Kingsley Advani: Blockchain Permits Crypto-Enthusiast Create Own Path


Last summer, 24-year-old Kingsley Advani set his sights on becoming a cryptocurrency king after seeing the once-in-a-lifetime returns the coins were bringing in. Inspired, Advani invested everything he had, $34,000, in cryptocurrencies like Bitcoin and startups working on related technologies. In six months, he watched his net worth balloon to seven figures.

At a time when many people his age are trying to climb the ranks at their given employers, Advani has carved out his own prospects: Now working as an advisor to cryptocurrency startups. He travels between London, New York, and San Francisco, meeting with industry leaders and scouting startups working on what may be the next big application of blockchain technology.

“I think at no point in human history have people in their twenties had such an opportunity to invest in such high-growth assets,” Advani told Business Insider in an interview.

Created in 2008, Bitcoin is a payment system that allows people to make purchases and send money with anonymity. There are no banks or middlemen, and transactions are recorded on a digital ledger called a blockchain, which stores the information with full transparency. It was the blockchain that first drew Advani to cryptocurrencies. In 2012, after a friend had introduced him to Bitcoin, he began to see the potential of the technology.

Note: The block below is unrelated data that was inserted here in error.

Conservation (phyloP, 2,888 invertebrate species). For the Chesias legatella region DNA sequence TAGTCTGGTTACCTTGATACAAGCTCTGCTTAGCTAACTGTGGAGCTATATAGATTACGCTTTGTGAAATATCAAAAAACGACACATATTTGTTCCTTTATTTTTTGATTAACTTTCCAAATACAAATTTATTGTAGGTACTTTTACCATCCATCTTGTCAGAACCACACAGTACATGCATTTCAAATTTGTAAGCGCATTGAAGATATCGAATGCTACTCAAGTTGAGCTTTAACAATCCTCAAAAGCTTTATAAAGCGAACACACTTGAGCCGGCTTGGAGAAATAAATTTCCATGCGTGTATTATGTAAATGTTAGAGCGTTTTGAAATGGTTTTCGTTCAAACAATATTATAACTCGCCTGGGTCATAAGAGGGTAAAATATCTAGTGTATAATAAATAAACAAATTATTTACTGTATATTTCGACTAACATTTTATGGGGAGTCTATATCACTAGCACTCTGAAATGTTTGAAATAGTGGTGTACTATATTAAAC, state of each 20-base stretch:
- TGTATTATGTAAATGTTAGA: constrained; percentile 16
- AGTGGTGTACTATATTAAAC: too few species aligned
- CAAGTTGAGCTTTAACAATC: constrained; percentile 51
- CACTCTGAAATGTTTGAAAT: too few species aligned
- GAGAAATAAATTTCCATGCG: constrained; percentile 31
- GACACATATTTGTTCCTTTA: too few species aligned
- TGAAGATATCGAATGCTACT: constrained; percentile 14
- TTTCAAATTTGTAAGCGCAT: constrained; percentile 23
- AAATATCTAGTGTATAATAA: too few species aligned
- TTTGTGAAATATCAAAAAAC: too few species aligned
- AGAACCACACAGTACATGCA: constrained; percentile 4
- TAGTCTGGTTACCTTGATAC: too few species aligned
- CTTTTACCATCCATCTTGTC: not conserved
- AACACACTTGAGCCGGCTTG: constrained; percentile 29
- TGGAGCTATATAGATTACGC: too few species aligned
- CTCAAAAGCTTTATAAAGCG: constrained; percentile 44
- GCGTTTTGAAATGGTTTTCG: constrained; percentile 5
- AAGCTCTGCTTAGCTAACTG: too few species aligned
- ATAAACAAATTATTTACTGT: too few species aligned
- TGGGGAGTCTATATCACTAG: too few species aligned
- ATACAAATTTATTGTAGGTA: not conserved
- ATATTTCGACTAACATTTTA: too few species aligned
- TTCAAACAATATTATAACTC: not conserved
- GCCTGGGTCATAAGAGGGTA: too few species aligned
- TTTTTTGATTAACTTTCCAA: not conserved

“It’s like a rebellion to traditional finance,” Advani said. He believes its creation in 2008 — at the height of the worst financial crisis since the Great Depression — was no coincidence. “You don’t need centralized banks to send money, you have these great pieces of tech send money for you through cryptography. So unlike banks, it’s faster, cheaper, and more secure,” he said.

Advani started reading white papers on cryptocurrencies and watching the market more closely last summer. He decided he would not miss a second chance to take part. He invested all of his savings and part of his income from his job as a data scientist at a small software company. “Every month I was waiting for that paycheck and I put it straight in,” he said.

So far, his gamble has paid off. When Advani invested in Bitcoin, it was worth about $4,000 per coin: As of this February, the cryptocurrency has more than doubled in value. At its peak, Advani’s investment had grown to low seven figures, though it fluctuates with the swing of the market. Advani invests mostly in startups spun out of top universities, like Stanford, Cornell, and Massachusetts Institute of Technology, that are working on high-speed blockchain technology.


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